I was wondering if anyone was going to answer this unanswerable question. Good job! smile

Here are my 2 cents: chickens are living creatures and require some time and attention everyday.

Chickens themselves, not only the poop have bacteria, viruses and potentially parasites on them. All the literature suggests that everyone wash their hands after handling poultry.

That said, I do have a weak immune system, but do take care of 8 chickens here and I don't wear a bio-hazard suit or face mask even when cleaning the coop or handling the birds. I do use common sense: wash my hands, wear disposable gloves when doing hen exams or deep cleaning the coop. Oh, and I don't allow the birds in the house.

Regarding predators and safety: I will say it again... CHICKEN WIRE IS NOT FOR CHICKENS! Please use 1/2 hardware fabric.

Before I got chickens I bought and read cover to cover the book, Raising Chickens for Dummies. I recommend it.
Cynthia
bringer_o_treats
Los Angeles, CA
Post #: 246
You've gotten some good answers already. Here's my additional two cents. Salmonella is around, like it or not; there are lots of ways to be exposed to it. You just have to use common sense and wash your hands. Humans have raised chickens for thousands of years, and I'm willing to bet that the responsibilty for their care fell to the women (pregnant or not) and their children. I'm not saying there's nothing to worry about, but the alarmists are basing their fears on experiences with worse-case scenarios. Backyard flocks are much healthier than factory chickens.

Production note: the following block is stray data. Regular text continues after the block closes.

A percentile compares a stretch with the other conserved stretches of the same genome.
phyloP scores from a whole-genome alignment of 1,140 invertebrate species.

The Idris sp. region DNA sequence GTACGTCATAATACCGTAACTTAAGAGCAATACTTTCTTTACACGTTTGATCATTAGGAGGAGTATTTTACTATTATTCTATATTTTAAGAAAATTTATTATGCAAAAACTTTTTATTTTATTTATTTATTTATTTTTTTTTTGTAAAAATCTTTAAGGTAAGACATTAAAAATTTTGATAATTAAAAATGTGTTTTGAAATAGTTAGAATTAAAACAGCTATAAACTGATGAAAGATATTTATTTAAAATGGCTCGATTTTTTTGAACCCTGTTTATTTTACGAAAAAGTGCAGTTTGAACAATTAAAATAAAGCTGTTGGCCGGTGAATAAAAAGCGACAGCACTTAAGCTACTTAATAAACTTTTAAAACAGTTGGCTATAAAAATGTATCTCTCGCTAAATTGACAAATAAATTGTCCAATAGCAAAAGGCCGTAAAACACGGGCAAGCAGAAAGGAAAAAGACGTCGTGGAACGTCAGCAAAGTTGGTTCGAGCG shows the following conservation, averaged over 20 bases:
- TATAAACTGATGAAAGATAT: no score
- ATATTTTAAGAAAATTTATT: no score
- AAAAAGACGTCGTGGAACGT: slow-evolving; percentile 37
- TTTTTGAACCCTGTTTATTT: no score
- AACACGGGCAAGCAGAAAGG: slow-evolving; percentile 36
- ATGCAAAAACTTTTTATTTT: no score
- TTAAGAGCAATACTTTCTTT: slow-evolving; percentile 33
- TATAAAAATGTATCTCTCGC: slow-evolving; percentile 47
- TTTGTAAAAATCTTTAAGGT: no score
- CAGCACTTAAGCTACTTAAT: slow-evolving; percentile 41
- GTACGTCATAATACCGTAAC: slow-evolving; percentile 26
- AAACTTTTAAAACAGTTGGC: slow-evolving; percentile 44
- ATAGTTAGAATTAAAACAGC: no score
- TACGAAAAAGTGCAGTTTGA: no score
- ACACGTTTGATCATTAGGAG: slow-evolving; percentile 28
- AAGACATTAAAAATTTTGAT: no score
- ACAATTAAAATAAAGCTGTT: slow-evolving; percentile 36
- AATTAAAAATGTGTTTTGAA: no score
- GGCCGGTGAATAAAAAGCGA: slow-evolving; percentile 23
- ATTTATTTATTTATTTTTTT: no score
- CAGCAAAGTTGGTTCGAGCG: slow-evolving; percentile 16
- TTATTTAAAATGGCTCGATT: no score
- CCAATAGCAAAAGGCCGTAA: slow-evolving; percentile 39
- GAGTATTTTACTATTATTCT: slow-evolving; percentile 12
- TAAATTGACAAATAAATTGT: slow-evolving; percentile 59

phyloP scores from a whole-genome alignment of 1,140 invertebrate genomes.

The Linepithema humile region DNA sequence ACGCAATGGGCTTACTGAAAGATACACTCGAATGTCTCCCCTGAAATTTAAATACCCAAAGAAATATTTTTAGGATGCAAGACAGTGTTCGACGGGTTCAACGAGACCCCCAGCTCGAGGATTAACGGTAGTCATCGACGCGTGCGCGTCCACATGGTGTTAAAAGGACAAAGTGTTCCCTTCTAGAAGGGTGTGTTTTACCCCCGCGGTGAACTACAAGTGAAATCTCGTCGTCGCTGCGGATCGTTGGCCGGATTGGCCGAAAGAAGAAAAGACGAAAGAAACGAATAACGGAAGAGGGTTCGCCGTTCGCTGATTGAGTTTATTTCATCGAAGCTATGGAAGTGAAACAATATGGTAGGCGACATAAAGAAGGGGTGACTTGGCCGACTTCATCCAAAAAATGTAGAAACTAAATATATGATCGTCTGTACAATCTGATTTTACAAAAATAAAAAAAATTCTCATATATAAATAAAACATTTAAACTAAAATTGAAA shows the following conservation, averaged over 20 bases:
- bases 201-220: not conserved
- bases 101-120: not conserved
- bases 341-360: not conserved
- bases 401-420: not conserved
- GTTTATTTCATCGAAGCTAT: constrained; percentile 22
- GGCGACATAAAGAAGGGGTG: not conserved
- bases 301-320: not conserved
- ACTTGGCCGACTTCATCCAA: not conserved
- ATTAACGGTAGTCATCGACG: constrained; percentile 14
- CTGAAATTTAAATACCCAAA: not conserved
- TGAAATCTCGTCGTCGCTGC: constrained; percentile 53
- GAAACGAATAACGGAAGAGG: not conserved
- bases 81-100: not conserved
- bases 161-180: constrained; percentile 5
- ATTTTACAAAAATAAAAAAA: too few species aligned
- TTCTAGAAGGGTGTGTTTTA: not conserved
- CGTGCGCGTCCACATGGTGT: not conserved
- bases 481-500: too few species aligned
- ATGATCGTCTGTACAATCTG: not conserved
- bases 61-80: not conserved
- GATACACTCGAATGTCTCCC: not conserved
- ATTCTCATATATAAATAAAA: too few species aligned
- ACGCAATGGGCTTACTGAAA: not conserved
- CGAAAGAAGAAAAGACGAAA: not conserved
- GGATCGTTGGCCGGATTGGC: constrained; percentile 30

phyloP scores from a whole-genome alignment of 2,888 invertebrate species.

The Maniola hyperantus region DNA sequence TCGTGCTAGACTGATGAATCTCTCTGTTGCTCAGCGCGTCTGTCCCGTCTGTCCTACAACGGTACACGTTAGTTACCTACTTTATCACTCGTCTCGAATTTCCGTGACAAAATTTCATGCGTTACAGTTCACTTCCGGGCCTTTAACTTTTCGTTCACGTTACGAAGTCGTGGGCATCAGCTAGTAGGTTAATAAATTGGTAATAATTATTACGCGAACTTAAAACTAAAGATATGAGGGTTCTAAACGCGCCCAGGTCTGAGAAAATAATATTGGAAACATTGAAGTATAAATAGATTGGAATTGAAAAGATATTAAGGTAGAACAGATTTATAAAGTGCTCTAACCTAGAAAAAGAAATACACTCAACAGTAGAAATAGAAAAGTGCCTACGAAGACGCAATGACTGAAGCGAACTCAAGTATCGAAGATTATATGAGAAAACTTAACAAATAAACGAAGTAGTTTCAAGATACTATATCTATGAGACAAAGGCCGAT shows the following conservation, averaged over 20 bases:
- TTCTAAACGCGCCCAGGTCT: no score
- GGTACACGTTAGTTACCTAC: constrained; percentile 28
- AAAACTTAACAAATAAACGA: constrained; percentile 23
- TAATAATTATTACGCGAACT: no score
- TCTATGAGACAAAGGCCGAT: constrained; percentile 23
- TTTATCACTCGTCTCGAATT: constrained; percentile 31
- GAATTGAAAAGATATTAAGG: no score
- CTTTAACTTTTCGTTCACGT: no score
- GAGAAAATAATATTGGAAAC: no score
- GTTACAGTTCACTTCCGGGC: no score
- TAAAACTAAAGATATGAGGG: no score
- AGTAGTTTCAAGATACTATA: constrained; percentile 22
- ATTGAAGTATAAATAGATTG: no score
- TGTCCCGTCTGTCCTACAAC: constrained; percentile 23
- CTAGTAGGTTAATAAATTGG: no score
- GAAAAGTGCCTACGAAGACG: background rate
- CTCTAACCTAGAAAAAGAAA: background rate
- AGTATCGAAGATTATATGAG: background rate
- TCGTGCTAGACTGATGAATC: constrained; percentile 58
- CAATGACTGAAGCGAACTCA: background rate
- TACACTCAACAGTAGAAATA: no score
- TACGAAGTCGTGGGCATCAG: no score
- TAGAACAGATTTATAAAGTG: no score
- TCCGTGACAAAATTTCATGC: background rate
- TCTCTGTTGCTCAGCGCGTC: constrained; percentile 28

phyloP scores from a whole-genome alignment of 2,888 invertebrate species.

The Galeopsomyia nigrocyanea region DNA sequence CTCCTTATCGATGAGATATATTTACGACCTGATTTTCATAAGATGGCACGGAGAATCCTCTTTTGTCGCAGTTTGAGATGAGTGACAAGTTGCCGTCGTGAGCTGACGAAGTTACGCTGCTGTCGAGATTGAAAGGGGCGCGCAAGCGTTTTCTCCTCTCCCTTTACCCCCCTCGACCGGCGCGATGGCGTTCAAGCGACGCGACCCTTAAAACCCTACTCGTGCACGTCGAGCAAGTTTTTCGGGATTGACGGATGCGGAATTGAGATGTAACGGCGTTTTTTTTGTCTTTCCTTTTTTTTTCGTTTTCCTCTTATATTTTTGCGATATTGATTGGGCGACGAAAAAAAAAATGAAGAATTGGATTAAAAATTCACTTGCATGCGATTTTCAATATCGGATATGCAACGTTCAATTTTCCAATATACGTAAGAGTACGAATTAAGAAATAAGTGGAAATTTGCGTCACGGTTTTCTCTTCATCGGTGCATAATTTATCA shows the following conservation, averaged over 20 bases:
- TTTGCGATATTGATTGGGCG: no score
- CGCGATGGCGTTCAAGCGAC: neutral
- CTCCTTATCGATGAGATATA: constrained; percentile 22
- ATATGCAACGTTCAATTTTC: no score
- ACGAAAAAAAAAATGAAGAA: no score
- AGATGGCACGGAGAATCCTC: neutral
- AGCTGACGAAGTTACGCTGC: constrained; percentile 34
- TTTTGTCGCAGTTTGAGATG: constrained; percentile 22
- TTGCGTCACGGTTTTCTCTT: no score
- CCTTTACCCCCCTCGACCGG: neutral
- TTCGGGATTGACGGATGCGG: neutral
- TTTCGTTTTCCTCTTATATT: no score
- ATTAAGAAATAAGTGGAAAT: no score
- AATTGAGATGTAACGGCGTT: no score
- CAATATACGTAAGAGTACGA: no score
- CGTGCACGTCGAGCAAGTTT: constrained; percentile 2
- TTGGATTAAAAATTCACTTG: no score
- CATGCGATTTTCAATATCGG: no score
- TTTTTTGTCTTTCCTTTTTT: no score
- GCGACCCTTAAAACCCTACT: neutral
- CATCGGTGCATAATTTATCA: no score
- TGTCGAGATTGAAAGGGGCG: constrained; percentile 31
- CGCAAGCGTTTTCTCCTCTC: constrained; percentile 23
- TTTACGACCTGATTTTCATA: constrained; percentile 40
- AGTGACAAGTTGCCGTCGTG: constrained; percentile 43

However, if you travel a lot, I agree that hens might not be a good idea. Intensive solarization might be something to try in your oxalis battle.
A former member
Post #: 134
I agree with the other responders here regarding the frequent travel issue---it just isn't fair to any pets to have to go to kennels or not be cared for by their primary family for the most part. It sounds like you have a lot of responsibilities already with a toddler and maybe another planned and the work schedule you have.
Laura B.
FarmerLaura
Los Angeles, CA
Post #: 73
Having an irregular schedule or traveling does not automatically doom you to never having chickens. You just need to have your structure in place to make sure everything is taken care of. I just got back from a week vacation, and my dogs and chickens did just fine with the wonderful woman I had coming in once a day to care for them. Were they happy about not having me there? Probably not, but there is a huge difference between annoyances and being endangered.

The key is a reliable person who can care for your animals. And everyone should cultivate a relationship with someone who can step in for you. Even if you promise with your hand on your heart that you will never leave you home overnight, you still might need to help a family member or, for example, be hospitalized yourself. One of the corner stones of my personal grand scheme for living is "Planning will set you free!"
A former member
Post #: 74
Yay! Since nobody seemed to answer this question I can say yes, chickens love to eat oxalis and will eat it till it is eradicated. I had a good sized little patch of it and once they figured out that they liked it they couldn't stop eating it till it was permanently gone. Too bad chickens probably aren't a good fit for you. May I suggest lots of boiling water poured deep into their root system? You can also train your two year old to eat it, it tastes sour/sweet and is non toxic ;)

david
user 4148344
Los Angeles, CA
Post #: 95
Go for it!!!!!